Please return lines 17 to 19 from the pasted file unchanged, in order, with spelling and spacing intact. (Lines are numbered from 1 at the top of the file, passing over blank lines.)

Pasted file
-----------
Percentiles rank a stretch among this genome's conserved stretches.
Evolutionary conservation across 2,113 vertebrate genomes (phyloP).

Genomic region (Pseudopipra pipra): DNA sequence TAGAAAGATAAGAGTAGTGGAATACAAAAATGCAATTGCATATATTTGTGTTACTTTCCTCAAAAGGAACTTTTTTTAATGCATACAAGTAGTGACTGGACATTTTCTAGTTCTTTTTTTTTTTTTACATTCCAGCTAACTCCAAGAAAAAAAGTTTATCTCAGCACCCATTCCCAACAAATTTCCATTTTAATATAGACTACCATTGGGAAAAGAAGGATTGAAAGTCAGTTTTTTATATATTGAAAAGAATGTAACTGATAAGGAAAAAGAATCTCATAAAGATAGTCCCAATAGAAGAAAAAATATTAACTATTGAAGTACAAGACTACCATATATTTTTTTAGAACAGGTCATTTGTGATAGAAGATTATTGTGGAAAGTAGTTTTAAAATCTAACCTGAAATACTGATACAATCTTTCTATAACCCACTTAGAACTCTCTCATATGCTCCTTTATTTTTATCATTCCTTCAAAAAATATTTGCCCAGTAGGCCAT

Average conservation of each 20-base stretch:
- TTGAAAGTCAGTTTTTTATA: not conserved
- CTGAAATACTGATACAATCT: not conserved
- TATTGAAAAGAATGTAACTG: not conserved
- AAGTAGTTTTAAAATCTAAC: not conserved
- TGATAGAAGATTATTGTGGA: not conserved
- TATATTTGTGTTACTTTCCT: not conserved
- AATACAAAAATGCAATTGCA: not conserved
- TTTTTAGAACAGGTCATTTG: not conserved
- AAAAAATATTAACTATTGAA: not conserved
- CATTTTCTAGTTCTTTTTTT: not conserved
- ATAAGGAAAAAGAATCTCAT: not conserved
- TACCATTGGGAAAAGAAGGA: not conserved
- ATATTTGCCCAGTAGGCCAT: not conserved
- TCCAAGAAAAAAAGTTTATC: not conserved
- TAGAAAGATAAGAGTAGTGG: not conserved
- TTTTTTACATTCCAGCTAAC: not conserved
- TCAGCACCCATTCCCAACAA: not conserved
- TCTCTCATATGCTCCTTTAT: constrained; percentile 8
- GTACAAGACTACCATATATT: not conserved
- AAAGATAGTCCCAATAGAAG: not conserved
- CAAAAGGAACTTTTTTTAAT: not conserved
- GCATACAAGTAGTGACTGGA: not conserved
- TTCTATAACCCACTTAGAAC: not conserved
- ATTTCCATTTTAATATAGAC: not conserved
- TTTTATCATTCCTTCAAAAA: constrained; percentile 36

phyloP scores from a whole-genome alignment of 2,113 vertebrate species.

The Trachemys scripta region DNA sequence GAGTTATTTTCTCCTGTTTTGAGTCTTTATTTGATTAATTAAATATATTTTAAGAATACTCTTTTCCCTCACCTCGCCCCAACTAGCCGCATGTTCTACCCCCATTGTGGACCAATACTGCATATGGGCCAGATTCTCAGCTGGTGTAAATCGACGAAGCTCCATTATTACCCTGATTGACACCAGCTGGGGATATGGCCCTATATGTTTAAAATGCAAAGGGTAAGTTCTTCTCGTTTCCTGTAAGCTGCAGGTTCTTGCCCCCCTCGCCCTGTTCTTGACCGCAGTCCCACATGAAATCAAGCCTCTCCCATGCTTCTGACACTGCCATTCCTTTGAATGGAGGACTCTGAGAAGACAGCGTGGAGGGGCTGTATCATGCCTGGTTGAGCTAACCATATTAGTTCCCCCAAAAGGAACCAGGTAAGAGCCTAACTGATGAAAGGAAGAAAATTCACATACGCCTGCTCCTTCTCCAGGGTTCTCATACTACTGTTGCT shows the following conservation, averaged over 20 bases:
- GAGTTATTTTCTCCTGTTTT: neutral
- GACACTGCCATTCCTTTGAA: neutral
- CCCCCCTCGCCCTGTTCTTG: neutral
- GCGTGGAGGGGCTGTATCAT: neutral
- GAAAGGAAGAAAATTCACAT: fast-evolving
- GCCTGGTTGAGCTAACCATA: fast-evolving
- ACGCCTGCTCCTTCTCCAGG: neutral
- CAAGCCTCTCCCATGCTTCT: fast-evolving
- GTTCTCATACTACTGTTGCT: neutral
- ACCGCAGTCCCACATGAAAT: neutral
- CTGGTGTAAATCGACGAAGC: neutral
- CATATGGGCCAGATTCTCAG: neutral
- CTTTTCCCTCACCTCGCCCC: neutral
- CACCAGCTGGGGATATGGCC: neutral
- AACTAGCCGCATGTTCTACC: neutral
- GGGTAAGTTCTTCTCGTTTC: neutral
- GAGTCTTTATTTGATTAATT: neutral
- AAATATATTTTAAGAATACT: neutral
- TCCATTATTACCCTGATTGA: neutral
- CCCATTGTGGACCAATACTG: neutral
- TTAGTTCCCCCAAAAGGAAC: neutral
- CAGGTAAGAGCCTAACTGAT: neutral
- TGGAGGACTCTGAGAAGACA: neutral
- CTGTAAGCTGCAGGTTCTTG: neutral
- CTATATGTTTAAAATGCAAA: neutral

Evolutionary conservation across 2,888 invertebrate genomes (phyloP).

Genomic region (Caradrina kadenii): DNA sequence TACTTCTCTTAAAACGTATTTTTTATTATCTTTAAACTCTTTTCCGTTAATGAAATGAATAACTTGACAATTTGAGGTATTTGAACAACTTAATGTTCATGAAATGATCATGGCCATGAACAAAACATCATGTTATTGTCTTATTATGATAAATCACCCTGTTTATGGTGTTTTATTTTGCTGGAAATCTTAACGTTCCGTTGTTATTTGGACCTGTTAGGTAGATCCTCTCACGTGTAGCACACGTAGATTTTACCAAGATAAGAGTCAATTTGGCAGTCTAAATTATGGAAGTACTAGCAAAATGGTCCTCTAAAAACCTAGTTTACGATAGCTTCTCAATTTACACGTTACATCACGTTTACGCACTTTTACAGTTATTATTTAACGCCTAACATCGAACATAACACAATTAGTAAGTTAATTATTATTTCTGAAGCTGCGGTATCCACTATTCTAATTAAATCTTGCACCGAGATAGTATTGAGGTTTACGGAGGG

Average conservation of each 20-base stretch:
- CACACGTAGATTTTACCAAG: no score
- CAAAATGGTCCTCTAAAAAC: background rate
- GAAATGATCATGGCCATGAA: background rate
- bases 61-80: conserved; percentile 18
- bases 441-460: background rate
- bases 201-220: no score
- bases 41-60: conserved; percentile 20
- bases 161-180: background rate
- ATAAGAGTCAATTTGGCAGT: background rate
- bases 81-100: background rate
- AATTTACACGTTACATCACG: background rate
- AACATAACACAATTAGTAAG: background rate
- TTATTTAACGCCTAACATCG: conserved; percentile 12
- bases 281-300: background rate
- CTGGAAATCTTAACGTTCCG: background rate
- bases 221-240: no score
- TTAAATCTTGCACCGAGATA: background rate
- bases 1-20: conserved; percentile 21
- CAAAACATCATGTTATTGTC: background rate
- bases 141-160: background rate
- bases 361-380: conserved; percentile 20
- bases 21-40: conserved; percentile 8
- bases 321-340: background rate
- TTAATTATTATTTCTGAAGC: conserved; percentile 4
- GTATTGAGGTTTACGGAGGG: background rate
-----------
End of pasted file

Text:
- ATATTTGCCCAGTAGGCCAT: not conserved
- TCCAAGAAAAAAAGTTTATC: not conserved
- TAGAAAGATAAGAGTAGTGG: not conserved